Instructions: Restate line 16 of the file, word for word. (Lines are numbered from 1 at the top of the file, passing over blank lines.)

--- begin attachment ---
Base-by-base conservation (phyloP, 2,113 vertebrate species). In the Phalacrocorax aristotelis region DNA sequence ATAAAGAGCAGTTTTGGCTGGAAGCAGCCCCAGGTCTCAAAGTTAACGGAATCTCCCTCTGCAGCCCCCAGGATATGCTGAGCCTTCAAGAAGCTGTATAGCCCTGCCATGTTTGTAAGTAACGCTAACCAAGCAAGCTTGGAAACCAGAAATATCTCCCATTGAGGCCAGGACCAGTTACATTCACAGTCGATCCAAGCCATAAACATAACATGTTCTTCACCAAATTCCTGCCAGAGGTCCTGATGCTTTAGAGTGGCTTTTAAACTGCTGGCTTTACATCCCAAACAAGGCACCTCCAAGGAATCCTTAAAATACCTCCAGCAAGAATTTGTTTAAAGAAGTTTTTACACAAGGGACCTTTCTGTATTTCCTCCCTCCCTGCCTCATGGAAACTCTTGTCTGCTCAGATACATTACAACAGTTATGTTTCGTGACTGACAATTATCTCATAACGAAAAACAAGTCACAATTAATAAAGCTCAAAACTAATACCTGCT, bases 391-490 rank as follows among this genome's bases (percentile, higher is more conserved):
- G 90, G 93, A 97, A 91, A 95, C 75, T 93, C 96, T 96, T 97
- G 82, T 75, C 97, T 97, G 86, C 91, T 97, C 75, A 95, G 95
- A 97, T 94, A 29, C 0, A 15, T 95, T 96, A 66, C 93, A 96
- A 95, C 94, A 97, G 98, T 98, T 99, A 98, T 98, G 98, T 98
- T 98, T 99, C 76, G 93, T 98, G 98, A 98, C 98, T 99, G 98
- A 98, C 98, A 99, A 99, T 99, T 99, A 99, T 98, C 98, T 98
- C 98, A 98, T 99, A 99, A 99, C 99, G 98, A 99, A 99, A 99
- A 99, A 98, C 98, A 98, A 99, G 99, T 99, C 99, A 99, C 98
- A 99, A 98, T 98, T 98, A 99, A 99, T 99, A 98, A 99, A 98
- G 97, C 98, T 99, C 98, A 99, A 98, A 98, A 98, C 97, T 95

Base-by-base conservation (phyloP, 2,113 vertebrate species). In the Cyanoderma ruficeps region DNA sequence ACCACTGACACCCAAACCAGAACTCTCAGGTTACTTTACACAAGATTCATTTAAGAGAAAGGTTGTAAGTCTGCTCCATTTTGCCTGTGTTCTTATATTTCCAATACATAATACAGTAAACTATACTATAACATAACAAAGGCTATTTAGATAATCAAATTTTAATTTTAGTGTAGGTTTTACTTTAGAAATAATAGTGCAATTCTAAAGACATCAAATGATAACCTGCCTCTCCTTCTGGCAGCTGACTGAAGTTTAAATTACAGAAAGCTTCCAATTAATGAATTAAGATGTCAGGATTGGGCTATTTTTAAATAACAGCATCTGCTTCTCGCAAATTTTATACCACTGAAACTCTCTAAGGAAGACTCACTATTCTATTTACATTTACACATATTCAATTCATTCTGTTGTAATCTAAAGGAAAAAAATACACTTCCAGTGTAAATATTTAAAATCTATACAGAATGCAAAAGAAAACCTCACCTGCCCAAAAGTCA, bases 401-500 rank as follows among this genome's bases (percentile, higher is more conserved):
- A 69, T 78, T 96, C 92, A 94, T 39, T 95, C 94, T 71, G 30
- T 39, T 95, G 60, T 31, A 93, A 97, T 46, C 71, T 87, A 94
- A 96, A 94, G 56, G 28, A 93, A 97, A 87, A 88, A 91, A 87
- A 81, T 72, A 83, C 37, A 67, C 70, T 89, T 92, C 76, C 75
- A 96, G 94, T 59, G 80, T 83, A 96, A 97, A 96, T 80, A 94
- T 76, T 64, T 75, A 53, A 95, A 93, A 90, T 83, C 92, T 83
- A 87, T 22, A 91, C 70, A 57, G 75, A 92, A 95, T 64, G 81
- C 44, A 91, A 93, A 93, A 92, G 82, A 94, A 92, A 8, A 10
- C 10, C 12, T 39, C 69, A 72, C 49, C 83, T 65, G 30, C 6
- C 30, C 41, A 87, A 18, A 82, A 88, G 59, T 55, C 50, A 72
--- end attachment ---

- A 81, T 72, A 83, C 37, A 67, C 70, T 89, T 92, C 76, C 75